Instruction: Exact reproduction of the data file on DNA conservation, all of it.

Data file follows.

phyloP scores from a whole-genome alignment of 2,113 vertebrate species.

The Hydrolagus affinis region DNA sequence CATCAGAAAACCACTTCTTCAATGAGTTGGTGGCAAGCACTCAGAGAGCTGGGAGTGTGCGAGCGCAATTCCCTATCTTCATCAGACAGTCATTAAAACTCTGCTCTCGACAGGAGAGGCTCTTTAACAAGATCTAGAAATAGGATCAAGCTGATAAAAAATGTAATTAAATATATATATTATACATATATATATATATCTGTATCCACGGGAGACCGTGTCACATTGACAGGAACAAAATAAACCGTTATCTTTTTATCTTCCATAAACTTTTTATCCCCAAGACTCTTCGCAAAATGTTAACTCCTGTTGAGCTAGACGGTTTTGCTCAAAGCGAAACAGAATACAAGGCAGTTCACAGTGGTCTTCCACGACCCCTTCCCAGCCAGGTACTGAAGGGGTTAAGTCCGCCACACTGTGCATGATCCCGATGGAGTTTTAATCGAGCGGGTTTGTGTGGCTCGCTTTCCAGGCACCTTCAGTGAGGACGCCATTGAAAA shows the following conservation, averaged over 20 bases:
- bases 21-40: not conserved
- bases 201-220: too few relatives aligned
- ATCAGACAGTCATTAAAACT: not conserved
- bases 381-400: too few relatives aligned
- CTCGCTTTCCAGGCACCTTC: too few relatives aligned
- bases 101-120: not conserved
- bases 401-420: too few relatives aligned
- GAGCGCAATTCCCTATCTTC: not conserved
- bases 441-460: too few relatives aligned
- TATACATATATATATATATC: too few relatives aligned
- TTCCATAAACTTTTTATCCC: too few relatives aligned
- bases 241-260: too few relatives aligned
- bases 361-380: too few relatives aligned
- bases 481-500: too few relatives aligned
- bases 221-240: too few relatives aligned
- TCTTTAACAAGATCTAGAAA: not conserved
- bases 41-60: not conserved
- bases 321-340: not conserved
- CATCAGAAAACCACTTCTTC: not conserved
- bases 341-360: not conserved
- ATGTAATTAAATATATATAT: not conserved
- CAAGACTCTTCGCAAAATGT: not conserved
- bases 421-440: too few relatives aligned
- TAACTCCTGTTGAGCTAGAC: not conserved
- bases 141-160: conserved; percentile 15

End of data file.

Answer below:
phyloP scores from a whole-genome alignment of 2,113 vertebrate species.

The Hydrolagus affinis region DNA sequence CATCAGAAAACCACTTCTTCAATGAGTTGGTGGCAAGCACTCAGAGAGCTGGGAGTGTGCGAGCGCAATTCCCTATCTTCATCAGACAGTCATTAAAACTCTGCTCTCGACAGGAGAGGCTCTTTAACAAGATCTAGAAATAGGATCAAGCTGATAAAAAATGTAATTAAATATATATATTATACATATATATATATATCTGTATCCACGGGAGACCGTGTCACATTGACAGGAACAAAATAAACCGTTATCTTTTTATCTTCCATAAACTTTTTATCCCCAAGACTCTTCGCAAAATGTTAACTCCTGTTGAGCTAGACGGTTTTGCTCAAAGCGAAACAGAATACAAGGCAGTTCACAGTGGTCTTCCACGACCCCTTCCCAGCCAGGTACTGAAGGGGTTAAGTCCGCCACACTGTGCATGATCCCGATGGAGTTTTAATCGAGCGGGTTTGTGTGGCTCGCTTTCCAGGCACCTTCAGTGAGGACGCCATTGAAAA shows the following conservation, averaged over 20 bases:
- bases 21-40: not conserved
- bases 201-220: too few relatives aligned
- ATCAGACAGTCATTAAAACT: not conserved
- bases 381-400: too few relatives aligned
- CTCGCTTTCCAGGCACCTTC: too few relatives aligned
- bases 101-120: not conserved
- bases 401-420: too few relatives aligned
- GAGCGCAATTCCCTATCTTC: not conserved
- bases 441-460: too few relatives aligned
- TATACATATATATATATATC: too few relatives aligned
- TTCCATAAACTTTTTATCCC: too few relatives aligned
- bases 241-260: too few relatives aligned
- bases 361-380: too few relatives aligned
- bases 481-500: too few relatives aligned
- bases 221-240: too few relatives aligned
- TCTTTAACAAGATCTAGAAA: not conserved
- bases 41-60: not conserved
- bases 321-340: not conserved
- CATCAGAAAACCACTTCTTC: not conserved
- bases 341-360: not conserved
- ATGTAATTAAATATATATAT: not conserved
- CAAGACTCTTCGCAAAATGT: not conserved
- bases 421-440: too few relatives aligned
- TAACTCCTGTTGAGCTAGAC: not conserved
- bases 141-160: conserved; percentile 15